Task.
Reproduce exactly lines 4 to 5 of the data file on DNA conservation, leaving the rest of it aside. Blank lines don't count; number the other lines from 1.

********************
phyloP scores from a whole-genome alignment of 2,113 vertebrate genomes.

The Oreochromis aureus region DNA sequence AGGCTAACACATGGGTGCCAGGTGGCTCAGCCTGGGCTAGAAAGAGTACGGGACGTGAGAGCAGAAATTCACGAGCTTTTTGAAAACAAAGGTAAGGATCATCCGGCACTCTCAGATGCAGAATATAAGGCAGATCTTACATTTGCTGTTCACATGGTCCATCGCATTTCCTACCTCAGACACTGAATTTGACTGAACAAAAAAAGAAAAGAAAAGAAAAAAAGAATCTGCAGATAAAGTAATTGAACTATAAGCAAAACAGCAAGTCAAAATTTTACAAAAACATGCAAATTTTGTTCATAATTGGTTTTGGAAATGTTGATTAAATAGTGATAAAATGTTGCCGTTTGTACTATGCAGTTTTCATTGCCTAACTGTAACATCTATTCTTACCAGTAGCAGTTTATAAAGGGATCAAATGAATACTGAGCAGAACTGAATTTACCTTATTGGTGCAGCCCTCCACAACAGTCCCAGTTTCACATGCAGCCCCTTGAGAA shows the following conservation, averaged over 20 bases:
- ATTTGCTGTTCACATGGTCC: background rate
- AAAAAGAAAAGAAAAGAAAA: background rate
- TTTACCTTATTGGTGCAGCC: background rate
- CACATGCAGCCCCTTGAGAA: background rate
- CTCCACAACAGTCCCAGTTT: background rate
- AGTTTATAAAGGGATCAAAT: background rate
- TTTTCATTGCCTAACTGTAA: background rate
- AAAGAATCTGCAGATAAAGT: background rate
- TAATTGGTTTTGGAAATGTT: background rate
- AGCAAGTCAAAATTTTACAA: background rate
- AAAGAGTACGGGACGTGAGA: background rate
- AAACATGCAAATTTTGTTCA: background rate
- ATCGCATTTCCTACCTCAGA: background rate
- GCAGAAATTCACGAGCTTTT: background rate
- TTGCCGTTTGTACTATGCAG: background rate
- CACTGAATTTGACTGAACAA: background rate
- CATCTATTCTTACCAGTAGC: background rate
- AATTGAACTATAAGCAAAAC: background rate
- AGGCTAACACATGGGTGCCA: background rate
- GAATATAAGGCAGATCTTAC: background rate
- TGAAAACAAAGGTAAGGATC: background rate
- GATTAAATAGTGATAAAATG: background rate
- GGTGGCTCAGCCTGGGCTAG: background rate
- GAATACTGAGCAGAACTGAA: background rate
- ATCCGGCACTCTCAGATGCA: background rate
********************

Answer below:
- AAAAAGAAAAGAAAAGAAAA: background rate
- TTTACCTTATTGGTGCAGCC: background rate